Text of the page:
Knowing these traits of productive conversations is one thing, but remembering to use them when a tough email comes in, can be another. Nevertheless, our responses are an extension of our professionalism, and I thought this exercise in thinking really practically about sample responses could be helpful to all of us trying to find the right words.


How to Email Family Members About Social or Behavior Concerns

  • It's important to talk about just the student and not other students in the classroom. In this example, I've used phrases that may be part of the classroom like "classroom friends" (which is probably more common in primary vs. secondary classrooms).
  • Don't place or displace blame. That only takes you further away from the issue: helping the student have an optimal learning environment.
  • Create a context for the family member. Help them to understand the entire situation.

Social or Behavior Concerns Example Email

Dear [Family Member Name],

Thank you for taking the time to share these concerns with me. I always want to know when social issues like this may be getting in the way of learning. I know that Holden can get frustrated easily and this can cause him to act out in ways that he usually wouldn't. I've been thinking about some strategies that we might be able to work on together to help him feel more in control as he's learning to talk to his classroom friends. I want Holden to love coming to school and I think we can work together to help that happen. Is there a good time for us to talk by phone or in-person? 

Thank you again for starting this conversation,

[Teacher Name]


How to Email Family Members About Grades

  • Even though it's incredibly easy to get pulled into a debate about "getting more points," or a grading policy, this has to be a conversation about learning. Knowing what you want students to have learned for a given assignment will be imperative going into these conversations.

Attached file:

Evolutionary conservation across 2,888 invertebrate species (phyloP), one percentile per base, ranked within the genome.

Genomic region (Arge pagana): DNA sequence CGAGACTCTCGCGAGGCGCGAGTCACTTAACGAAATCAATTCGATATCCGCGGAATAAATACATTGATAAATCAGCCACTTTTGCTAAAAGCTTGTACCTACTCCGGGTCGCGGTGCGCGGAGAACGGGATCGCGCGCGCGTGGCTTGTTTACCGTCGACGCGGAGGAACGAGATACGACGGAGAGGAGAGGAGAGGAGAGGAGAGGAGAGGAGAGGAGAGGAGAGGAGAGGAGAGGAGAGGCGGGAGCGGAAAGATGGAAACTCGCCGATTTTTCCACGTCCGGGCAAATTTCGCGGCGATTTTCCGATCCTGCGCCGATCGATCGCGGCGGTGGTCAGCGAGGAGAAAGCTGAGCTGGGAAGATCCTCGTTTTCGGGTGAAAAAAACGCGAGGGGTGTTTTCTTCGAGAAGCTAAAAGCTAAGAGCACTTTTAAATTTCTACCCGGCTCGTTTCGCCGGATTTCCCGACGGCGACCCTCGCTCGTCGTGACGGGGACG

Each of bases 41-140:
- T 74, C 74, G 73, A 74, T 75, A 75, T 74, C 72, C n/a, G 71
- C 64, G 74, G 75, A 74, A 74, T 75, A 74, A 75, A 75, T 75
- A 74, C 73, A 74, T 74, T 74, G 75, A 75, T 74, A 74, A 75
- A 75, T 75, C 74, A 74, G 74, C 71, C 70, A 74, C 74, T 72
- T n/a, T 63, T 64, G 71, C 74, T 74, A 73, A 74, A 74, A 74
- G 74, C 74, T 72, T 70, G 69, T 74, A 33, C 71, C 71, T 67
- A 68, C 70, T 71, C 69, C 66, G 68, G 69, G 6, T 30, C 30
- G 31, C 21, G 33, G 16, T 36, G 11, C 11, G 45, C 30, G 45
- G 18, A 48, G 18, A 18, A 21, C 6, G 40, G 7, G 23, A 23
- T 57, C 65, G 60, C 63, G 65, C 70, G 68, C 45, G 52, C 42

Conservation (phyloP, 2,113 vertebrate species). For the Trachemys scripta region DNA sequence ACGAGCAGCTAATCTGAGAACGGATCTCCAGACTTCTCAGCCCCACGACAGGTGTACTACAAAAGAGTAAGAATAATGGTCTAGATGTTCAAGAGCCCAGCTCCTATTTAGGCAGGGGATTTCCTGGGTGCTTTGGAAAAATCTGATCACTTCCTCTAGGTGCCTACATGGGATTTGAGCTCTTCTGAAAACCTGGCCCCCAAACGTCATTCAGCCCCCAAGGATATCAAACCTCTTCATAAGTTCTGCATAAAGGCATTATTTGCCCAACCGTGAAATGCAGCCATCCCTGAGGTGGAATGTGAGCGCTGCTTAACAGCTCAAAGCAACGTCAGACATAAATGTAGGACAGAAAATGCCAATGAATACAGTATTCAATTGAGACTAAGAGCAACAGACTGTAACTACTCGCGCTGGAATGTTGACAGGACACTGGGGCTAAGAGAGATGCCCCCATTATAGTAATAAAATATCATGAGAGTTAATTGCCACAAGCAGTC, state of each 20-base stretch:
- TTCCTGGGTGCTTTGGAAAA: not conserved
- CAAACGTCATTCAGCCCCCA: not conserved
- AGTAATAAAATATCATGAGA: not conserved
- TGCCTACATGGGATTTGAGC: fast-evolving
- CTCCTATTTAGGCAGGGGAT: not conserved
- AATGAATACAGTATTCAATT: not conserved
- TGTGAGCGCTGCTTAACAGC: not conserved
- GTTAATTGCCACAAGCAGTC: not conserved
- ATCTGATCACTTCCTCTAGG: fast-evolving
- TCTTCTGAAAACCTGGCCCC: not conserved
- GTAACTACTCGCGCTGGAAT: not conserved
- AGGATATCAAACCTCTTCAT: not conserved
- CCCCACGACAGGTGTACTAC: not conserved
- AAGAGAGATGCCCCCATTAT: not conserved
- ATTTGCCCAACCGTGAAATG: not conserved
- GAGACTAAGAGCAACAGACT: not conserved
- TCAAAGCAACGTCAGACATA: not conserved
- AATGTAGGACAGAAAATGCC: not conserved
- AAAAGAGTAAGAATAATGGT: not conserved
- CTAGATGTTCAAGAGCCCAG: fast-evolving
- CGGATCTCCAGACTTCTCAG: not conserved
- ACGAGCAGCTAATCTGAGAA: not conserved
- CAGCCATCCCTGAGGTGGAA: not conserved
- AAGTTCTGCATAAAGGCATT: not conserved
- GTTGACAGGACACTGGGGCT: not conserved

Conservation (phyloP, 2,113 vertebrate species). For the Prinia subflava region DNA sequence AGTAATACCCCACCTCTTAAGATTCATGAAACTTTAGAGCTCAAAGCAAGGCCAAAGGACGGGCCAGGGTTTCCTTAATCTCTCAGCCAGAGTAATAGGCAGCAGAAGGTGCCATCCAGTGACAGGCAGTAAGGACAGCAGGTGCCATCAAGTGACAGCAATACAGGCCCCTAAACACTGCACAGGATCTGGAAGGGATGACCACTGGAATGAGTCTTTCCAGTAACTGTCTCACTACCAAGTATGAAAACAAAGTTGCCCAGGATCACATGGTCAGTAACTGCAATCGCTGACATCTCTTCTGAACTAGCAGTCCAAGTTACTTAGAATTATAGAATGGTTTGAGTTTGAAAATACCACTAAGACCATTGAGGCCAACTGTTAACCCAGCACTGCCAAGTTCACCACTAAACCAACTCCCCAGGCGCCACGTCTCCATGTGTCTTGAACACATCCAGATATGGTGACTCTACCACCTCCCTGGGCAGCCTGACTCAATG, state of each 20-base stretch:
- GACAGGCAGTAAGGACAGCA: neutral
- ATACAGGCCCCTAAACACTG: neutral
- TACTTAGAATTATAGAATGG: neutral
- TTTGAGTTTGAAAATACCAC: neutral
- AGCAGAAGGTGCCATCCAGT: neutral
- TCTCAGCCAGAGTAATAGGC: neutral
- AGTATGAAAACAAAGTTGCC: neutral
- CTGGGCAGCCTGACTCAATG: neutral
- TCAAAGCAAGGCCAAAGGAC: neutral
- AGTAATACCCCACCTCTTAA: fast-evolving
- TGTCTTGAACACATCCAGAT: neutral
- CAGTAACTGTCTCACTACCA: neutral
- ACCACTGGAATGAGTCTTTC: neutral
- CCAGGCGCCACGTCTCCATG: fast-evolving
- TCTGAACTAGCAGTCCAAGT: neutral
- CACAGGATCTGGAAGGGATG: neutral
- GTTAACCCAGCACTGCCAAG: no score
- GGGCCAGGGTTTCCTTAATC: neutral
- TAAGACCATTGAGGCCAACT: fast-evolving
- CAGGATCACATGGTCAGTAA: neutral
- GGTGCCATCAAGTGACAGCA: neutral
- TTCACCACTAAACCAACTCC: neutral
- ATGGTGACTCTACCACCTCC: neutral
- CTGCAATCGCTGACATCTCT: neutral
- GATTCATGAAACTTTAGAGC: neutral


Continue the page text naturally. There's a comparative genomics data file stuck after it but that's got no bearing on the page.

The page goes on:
• In these conversations, I try to address any specific questions about an assignment by providing a clearer context about grading policies, how points are distributed, or the purpose of an assignment.

Email Family Members About Grades Example Email

Dear [Family Member Name],

I appreciate how vigilant you are in checking Nikki's grades. I know that you really care about her success and this will be a great chance for us to talk not just about what she's doing but also about how she's learning. The assignment that you are specifically referring to is important because it gave Nikki a chance to practice her compare/contrast skills. I put these kinds of assignments in a grading category that carries a small percentage so that students can "practice without penalty". I know that the low grade may seem shocking because she's such a hard worker, but this is my chance to give her some honest feedback before the same skill gets assessed on bigger assignments that have a far greater impact.